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Monitoring household waste recycling centres performance using mean bin weight analyses

Monitoring household waste recycling centres performance using mean bin weight analyses
Monitoring household waste recycling centres performance using mean bin weight analyses
This paper describes a modelling approach used to investigate the significance of key factors (vehicle type, compaction type, site design, temporal effects) in influencing the variability in observed nett amenity bin weights produced by household waste recycling centres (HWRCs). This new method can help to quickly identify sites that are producing significantly lighter bins, enabling detailed back-end analyses to be efficiently targeted and best practice in HWRC operation identified. Tested on weigh ticket data from nine HWRCs across West Sussex, UK, the model suggests that compaction technique, vehicle type, month and site design explained 76% of the variability in the observed nett amenity weights. For each factor, a weighting coefficient was calculated to generate a predicted nett weight for each bin transaction and three sites were subsequently identified as having similar characteristics but returned significantly different mean nett bin weights.

Waste and site audits were then conducted at the three sites to try and determine the possible sources of the remaining variability. Significant differences were identified in the proportions of contained waste (bagged), wood, and dry recyclables entering the amenity waste stream, particularly at one site where significantly less contaminated waste and dry recyclables were observed.

0956-053X
614-620
Maynard, Sarah
a6cb202f-0090-4095-9c62-a5abe1469c26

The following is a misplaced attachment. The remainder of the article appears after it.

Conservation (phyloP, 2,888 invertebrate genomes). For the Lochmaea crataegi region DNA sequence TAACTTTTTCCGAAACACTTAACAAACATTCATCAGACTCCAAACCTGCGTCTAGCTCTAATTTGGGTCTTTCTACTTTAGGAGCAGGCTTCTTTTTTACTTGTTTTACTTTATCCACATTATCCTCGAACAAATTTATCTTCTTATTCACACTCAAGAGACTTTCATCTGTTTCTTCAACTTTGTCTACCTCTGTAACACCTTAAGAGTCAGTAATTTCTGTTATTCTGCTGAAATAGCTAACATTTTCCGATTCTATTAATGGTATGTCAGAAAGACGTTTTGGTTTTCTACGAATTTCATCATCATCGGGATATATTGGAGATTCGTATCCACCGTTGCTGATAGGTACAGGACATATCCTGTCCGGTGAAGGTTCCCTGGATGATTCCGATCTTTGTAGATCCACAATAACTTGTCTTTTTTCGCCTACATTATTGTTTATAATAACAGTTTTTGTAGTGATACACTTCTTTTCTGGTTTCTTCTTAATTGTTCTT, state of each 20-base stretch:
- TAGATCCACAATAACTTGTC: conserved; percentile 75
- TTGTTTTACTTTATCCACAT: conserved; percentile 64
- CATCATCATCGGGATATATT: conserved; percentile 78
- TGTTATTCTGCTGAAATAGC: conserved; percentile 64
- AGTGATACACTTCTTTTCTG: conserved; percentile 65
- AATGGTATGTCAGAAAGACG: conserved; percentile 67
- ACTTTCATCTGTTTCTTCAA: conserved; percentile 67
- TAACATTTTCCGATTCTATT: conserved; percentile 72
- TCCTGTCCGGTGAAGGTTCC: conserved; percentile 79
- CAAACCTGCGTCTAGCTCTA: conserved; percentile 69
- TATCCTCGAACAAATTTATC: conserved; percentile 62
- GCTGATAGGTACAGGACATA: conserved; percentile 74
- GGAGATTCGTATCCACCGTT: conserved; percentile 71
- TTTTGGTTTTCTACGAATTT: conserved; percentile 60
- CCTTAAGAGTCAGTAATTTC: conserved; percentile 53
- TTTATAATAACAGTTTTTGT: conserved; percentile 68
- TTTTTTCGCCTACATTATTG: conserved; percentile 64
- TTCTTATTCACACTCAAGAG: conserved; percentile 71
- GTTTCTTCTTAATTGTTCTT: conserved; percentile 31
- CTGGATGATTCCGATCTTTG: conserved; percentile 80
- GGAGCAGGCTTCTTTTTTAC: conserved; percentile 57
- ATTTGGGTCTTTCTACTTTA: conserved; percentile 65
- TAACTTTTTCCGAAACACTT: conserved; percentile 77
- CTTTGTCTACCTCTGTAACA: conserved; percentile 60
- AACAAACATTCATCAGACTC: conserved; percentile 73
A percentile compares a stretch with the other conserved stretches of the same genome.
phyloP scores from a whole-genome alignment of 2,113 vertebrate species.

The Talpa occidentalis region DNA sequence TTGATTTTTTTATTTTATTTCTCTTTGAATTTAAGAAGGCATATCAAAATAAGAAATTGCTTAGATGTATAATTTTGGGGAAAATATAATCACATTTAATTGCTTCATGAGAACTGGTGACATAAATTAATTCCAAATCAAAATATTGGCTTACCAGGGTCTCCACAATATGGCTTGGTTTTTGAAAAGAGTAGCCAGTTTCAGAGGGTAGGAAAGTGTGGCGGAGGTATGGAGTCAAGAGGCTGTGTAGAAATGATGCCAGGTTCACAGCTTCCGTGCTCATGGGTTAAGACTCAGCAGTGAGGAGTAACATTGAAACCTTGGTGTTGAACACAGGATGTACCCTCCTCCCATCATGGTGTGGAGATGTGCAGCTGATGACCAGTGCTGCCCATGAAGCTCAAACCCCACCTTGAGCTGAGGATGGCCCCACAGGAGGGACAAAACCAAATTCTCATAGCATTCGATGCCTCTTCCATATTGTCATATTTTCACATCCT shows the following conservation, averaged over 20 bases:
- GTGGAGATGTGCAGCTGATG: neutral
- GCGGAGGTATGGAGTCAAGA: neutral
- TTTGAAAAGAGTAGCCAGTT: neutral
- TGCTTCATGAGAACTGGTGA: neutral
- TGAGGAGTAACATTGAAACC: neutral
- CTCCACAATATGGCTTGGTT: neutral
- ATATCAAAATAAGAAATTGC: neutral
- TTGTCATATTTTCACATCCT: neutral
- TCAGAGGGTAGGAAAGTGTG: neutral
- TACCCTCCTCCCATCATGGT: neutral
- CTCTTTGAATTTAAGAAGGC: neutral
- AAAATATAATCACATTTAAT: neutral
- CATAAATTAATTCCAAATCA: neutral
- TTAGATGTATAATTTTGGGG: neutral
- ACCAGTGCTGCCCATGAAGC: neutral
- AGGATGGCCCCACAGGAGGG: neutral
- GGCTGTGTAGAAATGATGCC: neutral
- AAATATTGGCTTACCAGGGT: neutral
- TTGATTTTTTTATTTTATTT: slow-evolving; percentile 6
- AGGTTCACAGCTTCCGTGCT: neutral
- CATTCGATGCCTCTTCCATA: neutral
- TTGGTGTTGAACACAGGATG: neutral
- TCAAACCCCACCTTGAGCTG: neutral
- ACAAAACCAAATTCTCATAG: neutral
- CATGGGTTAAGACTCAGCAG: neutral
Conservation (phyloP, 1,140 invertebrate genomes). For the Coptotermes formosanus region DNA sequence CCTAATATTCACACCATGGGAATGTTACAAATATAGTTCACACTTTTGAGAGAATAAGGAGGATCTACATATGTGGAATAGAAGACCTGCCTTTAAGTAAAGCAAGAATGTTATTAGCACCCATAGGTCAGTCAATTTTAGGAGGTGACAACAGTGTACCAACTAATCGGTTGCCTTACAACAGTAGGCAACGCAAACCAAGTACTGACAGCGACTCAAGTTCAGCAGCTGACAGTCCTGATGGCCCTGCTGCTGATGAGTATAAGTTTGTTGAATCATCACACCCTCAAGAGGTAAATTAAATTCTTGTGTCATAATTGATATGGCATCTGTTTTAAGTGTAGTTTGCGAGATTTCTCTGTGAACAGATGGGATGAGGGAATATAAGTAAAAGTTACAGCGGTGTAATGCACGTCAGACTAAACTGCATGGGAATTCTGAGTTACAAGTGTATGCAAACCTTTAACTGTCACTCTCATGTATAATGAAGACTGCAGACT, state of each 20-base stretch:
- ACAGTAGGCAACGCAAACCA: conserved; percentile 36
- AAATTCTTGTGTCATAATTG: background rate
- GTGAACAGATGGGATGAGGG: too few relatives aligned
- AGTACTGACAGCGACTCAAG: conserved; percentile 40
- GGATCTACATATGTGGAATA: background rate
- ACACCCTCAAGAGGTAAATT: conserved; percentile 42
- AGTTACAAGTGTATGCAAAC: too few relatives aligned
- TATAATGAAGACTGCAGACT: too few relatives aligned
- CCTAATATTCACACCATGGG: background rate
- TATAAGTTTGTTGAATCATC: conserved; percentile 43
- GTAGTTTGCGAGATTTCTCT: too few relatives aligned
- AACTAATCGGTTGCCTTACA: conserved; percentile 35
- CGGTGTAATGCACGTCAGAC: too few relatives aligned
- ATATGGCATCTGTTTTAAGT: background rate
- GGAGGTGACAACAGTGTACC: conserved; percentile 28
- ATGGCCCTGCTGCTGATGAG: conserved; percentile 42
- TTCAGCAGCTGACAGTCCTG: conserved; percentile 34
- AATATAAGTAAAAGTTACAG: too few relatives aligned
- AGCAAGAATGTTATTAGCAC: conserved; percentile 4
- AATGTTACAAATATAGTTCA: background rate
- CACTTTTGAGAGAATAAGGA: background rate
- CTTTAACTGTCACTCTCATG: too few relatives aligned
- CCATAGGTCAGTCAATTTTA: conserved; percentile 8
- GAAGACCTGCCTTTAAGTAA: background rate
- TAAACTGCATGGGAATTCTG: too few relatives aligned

Cherrett, Tom
e5929951-e97c-4720-96a8-3e586f2d5f95
Waterson, Ben
60a59616-54f7-4c31-920d-975583953286
Maynard, Sarah
a6cb202f-0090-4095-9c62-a5abe1469c26
Cherrett, Tom
e5929951-e97c-4720-96a8-3e586f2d5f95
Waterson, Ben
60a59616-54f7-4c31-920d-975583953286

Maynard, Sarah, Cherrett, Tom and Waterson, Ben (2009) Monitoring household waste recycling centres performance using mean bin weight analyses. Waste Management, 29 (2), 614-620. (doi:10.1016/j.wasman.2008.05.006).

Record type: Article

Abstract

This paper describes a modelling approach used to investigate the significance of key factors (vehicle type, compaction type, site design, temporal effects) in influencing the variability in observed nett amenity bin weights produced by household waste recycling centres (HWRCs). This new method can help to quickly identify sites that are producing significantly lighter bins, enabling detailed back-end analyses to be efficiently targeted and best practice in HWRC operation identified. Tested on weigh ticket data from nine HWRCs across West Sussex, UK, the model suggests that compaction technique, vehicle type, month and site design explained 76% of the variability in the observed nett amenity weights. For each factor, a weighting coefficient was calculated to generate a predicted nett weight for each bin transaction and three sites were subsequently identified as having similar characteristics but returned significantly different mean nett bin weights.

Waste and site audits were then conducted at the three sites to try and determine the possible sources of the remaining variability. Significant differences were identified in the proportions of contained waste (bagged), wood, and dry recyclables entering the amenity waste stream, particularly at one site where significantly less contaminated waste and dry recyclables were observed.

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More information

Published date: 2009

Identifiers

Local EPrints ID: 75541
URI: http://eprints.soton.ac.uk/id/eprint/75541
ISSN: 0956-053X
PURE UUID: 7cecd056-aeb3-484a-98f2-ea75146357bc
ORCID for Ben Waterson: ORCID iD orcid.org/0000-0001-9817-7119

Catalogue record

Date deposited: 11 Mar 2010
Last modified: 20 Jul 2019 01:12

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